The evolving Schengen information system

Schengen Information System (SIS)Last December, the European Commission responded to a series of proposals in order to meet the different challenges which have been identified as priority: the phenomenon of migration and challenges to security. The proposals try to reinforce and broaden the scope of the Schengen Information System (SIS) in three aspects; the return of nationals from non-member states who reside illegally in the Union, border control, and police and judicial cooperation.[1]

The proposals, in turn, try to resolve a series of deficiencies which have been detected regarding SIS. Among the most important are the lack of standardisation when introducing alerts,[2] the lack of information relevant to some cases and the insufficient coverage of some profiles of persons who are not subject to systematic controls on the borders.[3]

The Commission, based on the report of the High-level Expert Group on Information Systems and Interoperability (HLEG), presents a range of initiatives which may lead to substantial changes in the SIS:

  • Obligation to enter alerts when the decisions are to return. Until now, states could include an alert if entry was prohibited. With the new proposal they will be obliged to do so: nationals from non-member states (NP3) who reside illegally, the NP3 to whom entry or the authorisation to stay is denied, and those NP3 subject to extradition for penal reasons.
  • New alerts and controls. The creation of a new category of unknown wanted persons connected with criminal activity is proposed as is the expansion of an already existing category related to people who have disappeared, which would include minors at a high risk of being kidnapped by members of their families.[4]
  • Increased use of biometric data. There is a wish to reinforce the use of finger and face recognition,[5] and also include new elements like new biometric elements like the print of the palm of the hand.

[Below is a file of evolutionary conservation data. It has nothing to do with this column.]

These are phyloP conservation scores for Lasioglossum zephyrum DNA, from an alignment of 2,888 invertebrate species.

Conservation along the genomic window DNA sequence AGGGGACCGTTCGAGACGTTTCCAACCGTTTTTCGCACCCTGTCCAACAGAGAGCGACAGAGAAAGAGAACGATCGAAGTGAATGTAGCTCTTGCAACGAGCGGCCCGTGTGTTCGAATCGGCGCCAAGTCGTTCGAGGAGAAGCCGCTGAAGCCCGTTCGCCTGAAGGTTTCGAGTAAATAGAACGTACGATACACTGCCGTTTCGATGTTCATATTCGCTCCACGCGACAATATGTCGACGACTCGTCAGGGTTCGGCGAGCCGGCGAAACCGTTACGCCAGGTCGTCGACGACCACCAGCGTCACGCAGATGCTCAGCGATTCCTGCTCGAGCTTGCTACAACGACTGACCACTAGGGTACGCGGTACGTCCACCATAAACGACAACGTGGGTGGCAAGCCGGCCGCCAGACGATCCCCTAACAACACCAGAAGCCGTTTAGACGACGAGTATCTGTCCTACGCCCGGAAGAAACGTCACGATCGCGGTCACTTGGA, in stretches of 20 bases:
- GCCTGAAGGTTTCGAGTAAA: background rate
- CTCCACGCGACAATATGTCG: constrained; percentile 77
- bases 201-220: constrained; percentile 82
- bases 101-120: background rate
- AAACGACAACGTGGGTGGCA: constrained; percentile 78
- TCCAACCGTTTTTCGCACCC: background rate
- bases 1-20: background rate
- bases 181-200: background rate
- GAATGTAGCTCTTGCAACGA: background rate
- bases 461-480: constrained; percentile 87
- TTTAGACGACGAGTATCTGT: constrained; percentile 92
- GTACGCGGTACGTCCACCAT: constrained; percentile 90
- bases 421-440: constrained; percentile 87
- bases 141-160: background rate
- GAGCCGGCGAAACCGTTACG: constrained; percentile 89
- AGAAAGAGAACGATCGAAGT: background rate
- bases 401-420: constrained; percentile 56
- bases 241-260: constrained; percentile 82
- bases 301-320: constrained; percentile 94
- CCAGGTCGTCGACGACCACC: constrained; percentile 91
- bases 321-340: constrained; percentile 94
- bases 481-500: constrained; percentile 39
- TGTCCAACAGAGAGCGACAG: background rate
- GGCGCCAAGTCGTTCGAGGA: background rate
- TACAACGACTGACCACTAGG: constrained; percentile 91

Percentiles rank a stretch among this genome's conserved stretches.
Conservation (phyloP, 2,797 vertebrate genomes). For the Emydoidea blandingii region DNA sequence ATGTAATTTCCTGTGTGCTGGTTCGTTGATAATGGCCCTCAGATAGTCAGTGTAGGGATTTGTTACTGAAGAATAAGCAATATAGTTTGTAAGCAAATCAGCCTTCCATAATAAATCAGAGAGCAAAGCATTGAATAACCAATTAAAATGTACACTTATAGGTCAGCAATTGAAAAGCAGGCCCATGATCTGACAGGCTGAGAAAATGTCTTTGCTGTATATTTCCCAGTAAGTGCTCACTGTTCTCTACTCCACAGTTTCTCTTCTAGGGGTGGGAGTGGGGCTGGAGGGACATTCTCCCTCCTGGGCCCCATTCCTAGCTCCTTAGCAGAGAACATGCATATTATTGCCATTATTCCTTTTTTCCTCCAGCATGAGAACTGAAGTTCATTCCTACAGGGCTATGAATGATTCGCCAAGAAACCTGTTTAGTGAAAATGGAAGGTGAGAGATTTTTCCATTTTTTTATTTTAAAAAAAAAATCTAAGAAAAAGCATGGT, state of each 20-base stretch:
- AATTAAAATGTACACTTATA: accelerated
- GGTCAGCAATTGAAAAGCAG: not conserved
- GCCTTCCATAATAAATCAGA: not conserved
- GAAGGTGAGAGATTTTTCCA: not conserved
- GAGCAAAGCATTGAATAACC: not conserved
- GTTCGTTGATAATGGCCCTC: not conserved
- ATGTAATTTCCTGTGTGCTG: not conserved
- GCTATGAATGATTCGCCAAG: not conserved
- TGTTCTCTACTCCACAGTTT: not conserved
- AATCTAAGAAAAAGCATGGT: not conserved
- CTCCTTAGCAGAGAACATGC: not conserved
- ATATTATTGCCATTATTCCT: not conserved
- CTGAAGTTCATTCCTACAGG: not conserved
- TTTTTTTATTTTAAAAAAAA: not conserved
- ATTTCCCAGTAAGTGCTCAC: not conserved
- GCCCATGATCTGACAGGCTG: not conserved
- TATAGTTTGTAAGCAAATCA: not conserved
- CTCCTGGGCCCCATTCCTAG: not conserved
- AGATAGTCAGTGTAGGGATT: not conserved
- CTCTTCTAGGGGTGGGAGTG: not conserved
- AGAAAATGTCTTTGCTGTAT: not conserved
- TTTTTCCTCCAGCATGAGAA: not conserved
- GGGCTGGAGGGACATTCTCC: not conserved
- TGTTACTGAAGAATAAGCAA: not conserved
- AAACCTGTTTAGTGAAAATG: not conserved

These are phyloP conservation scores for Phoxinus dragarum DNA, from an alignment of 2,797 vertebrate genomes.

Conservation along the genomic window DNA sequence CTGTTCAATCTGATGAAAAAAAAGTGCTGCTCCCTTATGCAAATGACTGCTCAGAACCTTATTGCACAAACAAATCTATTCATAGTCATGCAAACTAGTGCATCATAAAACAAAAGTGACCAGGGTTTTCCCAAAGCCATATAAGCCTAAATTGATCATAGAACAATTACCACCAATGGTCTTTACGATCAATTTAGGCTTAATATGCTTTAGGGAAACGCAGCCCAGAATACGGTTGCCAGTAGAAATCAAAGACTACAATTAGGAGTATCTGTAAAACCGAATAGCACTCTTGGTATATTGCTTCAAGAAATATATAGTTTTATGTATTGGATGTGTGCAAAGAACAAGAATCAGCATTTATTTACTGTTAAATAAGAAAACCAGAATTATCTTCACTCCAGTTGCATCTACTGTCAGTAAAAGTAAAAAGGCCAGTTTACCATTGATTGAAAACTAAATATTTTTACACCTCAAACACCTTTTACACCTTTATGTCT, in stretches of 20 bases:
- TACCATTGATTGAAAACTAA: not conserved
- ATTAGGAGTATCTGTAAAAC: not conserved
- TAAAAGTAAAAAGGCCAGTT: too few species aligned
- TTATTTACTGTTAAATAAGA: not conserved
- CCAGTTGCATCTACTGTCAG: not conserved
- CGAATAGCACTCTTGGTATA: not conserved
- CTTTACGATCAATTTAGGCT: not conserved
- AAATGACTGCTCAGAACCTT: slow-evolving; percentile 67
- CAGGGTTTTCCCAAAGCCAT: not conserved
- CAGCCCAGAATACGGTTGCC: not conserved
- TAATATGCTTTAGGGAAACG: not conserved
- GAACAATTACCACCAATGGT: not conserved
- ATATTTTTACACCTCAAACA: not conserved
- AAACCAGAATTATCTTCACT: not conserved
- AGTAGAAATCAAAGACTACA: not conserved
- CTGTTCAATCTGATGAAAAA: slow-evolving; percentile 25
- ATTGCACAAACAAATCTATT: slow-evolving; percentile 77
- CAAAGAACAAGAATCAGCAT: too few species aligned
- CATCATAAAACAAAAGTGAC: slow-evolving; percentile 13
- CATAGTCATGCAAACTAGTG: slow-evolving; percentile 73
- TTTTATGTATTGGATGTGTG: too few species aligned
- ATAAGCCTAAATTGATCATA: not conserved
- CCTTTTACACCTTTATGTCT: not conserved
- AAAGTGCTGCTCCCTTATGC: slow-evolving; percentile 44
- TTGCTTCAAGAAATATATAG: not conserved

• Increase in the agencies which can make use of the SIS. Apart from each country’s national authorities, there is a wish to give access to Europol agencies, to the Coast and Border Guard of Europe and the future ETIAS unit. And also to authorities with competences in immigration and the justice system.
  • The integrity of the data and the security system of the SIS. Bearing in mind the expansion of sensitive and alert-related data, and also the number of agencies with access to this, a procedure will be developed to guarantee the integrity and security of the SIS.

Therefore, these changes, along with all the initiatives which are being fostered by European institutions, will mean that the SIS will become a database which can exceed its initial objective, the identification of people. Indeed, this concern had already appeared with the changes which were introduced in 2006.[6] All these factors have meant that the SIS can become a tool for investigating crime, combating terrorism and controlling immigration rather than one used to identify people.[7]

[1] These three proposals directed towards the SIS are part of a whole range of initiatives which pursue the same objectives: reinforce the exterior frontiers and strengthen the collaboration and exchange of information. Among the most noteworthy, the  Coast and border guard of Europe, the establishment of the EU entry/exit system (EES), the European travel information and authorisation System (ETIAS) and the modification of the Schengen Borders Code, which will oblige the member states to carry out systematic controls of people who enter and leave the Schengen zone by contrasting this with the relevant databases like the SIS and others.

[2] Meaning that, for the same person, there are a range of alerts with different content.

[3] In this case, and apart from criminal aspects, nationals from non-member states without a residence permit or with an expired permit are included.

[4]Minors who may be objected to ablation may be included.

[5] The use of facial recognition reinforces identification if it is coordinated with the proposed EU entry/exit System (EES), especially at border controls.

[6] Already in 2006, the SIS system was connected to other systems like Eurodac and Visa Information System(VIS), in order to facilitate the ability to consult any controls carried out by the police; the number of agencies with access to the database was increased, etc.

[7]This situation has already led to a debate about data protection, the use of such data and people’s fundamental rights which appear on the database.


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